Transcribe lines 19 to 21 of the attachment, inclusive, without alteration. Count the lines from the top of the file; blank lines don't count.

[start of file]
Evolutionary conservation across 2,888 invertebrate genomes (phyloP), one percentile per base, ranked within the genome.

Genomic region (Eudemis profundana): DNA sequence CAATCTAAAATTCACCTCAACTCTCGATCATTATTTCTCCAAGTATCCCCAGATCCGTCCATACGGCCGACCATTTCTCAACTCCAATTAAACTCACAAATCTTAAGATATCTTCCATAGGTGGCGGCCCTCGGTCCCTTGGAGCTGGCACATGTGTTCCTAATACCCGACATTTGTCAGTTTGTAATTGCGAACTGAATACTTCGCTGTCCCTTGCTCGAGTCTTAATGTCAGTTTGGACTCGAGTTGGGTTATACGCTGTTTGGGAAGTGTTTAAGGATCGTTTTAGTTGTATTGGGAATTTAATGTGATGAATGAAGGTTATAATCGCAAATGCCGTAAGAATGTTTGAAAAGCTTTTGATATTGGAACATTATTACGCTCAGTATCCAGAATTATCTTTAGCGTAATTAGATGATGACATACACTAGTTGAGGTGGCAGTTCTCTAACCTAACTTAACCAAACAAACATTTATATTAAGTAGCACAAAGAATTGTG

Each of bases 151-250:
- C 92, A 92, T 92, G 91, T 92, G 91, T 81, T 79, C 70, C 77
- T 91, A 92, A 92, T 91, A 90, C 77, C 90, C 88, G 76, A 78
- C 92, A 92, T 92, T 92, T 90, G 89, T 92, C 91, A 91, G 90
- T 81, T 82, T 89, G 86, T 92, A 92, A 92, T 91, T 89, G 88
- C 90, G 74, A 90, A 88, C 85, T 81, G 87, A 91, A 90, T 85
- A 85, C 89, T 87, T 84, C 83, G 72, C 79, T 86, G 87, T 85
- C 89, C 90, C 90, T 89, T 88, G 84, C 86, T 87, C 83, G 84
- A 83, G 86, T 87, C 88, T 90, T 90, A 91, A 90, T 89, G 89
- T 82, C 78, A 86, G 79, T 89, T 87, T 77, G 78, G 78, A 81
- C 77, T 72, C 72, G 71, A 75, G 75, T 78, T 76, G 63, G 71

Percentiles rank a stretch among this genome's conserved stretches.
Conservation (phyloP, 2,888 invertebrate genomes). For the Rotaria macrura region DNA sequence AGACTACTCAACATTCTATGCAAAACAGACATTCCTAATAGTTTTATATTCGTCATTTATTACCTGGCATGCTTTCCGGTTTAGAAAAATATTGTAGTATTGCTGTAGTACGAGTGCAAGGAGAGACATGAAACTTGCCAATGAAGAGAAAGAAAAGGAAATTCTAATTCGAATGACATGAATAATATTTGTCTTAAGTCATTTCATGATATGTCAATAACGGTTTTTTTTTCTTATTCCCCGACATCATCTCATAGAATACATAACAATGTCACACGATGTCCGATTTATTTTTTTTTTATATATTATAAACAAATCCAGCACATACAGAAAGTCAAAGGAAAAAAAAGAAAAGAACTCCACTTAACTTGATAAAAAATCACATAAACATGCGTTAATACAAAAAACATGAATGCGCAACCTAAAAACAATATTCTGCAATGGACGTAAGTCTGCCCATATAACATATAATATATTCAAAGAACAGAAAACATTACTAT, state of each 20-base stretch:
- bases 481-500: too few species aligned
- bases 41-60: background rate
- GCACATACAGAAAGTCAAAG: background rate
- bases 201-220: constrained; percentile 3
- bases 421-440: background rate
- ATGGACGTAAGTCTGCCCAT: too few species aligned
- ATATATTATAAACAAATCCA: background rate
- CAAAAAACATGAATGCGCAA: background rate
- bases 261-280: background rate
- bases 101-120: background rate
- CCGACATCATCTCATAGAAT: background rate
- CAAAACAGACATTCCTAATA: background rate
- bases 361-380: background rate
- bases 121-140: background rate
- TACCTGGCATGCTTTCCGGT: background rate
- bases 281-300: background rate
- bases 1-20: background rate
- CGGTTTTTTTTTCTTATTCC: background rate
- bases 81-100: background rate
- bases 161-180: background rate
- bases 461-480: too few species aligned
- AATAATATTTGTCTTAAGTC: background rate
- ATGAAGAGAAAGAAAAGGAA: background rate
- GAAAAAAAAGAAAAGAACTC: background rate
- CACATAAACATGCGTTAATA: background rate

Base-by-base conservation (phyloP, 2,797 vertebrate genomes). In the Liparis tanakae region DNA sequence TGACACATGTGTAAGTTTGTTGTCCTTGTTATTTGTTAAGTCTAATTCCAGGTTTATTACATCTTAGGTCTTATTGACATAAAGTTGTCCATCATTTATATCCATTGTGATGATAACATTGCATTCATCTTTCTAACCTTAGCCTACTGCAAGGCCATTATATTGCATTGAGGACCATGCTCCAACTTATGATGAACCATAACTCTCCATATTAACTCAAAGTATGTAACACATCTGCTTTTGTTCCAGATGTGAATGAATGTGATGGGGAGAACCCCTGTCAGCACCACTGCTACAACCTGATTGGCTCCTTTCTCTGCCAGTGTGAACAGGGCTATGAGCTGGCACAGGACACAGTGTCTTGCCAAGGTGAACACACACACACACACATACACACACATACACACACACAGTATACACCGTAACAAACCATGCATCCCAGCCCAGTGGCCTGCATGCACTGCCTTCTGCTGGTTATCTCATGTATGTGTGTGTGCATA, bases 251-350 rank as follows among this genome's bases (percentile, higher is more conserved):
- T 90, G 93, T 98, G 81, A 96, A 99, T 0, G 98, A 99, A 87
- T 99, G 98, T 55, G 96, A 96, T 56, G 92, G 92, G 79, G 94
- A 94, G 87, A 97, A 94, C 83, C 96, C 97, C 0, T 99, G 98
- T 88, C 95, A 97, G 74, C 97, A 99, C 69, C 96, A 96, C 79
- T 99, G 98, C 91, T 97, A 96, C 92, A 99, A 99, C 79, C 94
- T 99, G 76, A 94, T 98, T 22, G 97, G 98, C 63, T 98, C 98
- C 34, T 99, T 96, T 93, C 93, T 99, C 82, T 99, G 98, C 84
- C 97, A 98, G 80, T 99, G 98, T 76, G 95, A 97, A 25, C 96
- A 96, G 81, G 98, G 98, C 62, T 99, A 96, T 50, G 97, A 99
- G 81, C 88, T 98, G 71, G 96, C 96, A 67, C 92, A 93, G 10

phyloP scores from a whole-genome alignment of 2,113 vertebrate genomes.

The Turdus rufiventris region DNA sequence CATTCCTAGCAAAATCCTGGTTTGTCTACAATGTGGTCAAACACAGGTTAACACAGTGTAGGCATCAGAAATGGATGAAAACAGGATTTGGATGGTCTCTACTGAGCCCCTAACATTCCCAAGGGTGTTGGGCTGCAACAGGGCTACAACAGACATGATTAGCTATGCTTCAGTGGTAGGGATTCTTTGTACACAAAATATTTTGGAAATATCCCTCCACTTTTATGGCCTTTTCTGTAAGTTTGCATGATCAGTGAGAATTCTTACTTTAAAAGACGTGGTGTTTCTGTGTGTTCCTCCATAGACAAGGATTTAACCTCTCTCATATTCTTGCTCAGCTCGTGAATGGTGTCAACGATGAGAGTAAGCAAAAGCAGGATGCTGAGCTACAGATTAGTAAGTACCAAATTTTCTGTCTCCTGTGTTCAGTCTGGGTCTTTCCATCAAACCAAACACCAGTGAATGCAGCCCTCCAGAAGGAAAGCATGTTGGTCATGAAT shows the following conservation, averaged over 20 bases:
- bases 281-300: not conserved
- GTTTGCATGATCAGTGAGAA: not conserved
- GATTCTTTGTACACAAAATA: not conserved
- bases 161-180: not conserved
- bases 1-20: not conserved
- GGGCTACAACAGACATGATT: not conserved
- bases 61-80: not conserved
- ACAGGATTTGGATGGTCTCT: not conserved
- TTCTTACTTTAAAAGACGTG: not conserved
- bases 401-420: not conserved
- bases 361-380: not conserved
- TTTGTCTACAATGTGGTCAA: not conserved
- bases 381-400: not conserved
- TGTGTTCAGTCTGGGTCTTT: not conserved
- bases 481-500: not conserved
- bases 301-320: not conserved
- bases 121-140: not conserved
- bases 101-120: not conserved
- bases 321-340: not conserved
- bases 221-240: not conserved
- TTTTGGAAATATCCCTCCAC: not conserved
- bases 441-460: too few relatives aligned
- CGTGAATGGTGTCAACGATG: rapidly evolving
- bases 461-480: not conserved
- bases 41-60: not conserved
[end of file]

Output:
- bases 201-220: constrained; percentile 3
- bases 421-440: background rate
- ATGGACGTAAGTCTGCCCAT: too few species aligned